Given these benefits, it is quite certain that payment systems of the future will have to rely on DLT frameworks like blockchain. However, it is also important to understand that making payment systems decentralized also requires more processing power and time. Though the transaction is copied onto every member computer (i.e. nodes) by the blockchain, the entire process is slower as compared to centralized clearances. This also explains why Visa and MasterCard can clear 2,000 transactions per second while Bitcoin can at best clear only few.
Nevertheless, for any currency controlled by a central party, it will always be more efficient to record transactions centrally. What can be clearly seen is that blockchain payment applications will have to be with the blockchain’s own decentralized currency, and not with centrally controlled currencies.
One of the most commercially successful applications of blockchain technology has been the electronic cash, and in particular, Bitcoin. Payments, contracts and asset registry – thethou most common potential applications of blockchain – can only work to the extent they run using the decentralized currency of the blockchain.
Even though all blockchains without currencies have not moved from the prototype stage to commercial implementation as a result of not being able to compete with current best practice in their markets, yet their disruptive potential remains immense. The use of electronic cash, therefore, is necessary for any application of blockchain technology to make commercial sense. It would be workable only in those cases where the disintermediation of electronic cash provides economic benefits outweighing the use of regular currencies and payment channels.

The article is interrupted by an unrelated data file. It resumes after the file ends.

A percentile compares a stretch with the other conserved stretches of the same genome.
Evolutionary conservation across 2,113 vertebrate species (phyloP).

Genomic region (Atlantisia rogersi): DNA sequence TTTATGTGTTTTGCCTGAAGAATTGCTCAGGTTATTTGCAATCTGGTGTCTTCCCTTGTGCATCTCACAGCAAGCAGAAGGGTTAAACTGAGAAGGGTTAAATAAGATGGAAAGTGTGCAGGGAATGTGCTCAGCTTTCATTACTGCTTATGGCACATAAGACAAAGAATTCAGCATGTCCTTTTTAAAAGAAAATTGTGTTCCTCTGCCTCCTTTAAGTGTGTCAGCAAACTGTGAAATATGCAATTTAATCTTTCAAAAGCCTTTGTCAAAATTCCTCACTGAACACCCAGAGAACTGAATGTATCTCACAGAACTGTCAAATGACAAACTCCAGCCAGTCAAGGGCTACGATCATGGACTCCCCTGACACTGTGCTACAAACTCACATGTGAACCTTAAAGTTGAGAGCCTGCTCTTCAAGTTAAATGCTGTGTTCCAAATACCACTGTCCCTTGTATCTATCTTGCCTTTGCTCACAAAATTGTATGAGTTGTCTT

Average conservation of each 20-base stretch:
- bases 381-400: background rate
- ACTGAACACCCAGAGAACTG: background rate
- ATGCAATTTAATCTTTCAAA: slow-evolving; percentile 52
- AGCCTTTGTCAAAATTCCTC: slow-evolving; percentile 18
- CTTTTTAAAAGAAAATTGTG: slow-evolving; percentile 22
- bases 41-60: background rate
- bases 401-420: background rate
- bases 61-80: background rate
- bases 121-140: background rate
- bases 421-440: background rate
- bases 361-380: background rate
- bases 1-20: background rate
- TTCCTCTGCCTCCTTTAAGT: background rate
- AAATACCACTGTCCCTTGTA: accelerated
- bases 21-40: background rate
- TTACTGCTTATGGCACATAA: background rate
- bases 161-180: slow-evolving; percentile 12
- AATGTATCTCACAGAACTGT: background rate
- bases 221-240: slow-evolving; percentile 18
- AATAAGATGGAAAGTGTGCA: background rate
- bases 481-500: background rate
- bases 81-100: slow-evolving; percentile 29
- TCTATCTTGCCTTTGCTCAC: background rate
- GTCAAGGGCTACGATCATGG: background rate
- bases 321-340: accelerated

Electronic cash offers significant potential to revolutionize the entire banking system, especially after the launch of Libra a few days back. However, historically speaking, before blockchain was invented, payment methods were divided into two distinct non‐overlapping categories:
- Cash payments, which are carried out in person between two parties: These payments have the convenience of being immediate and final, and require no trust on the part of either transacting party. There is no delay in the execution of the payment, and no third party can effectively intervene to stop such payments. Their main drawback is the need for the two parties to be physically present in the same place at the same time, a problem which becomes more and more pronounced as telecommunication makes it more likely for individuals to want to transact with persons who are not in their immediate vicinity.
- Intermediated payments, which require a trusted third party, and comprise cheques, credit cards, debit cards, bank wire transfers, money transfer services, and more recent innovations such as PayPal. By definition, intermediated payment involves a third party handling the money transfer between the two transacting parties.
Before the invention of Bitcoin, intermediated payments included (though not limited to) all forms of digital payment. This is why, Bitcoin is referred as the first electronic cash that allowed for digital payments to be completed without having to rely on a trusted third‐party intermediary – opening doors to various new technologies of the future.
The use of blockchain in banking and finance in future might take on many forms. However, it will hopefully break down barriers and increase access to increasingly large audiences across geographies, with different levels of income. Crypto-currency innovations initiated by the bitcoin protocol and its later derivations have opened up a range of applications and potential solutions for an increasingly globalized economy, inviting further exploration. Emerging digital finance models and technologies for financial inclusion can positively impact those who are unbanked or excluded, creating greater access, equality and efficiencies in established markets, and delivering a digital finance future that is flexible, frictionless and almost free for all.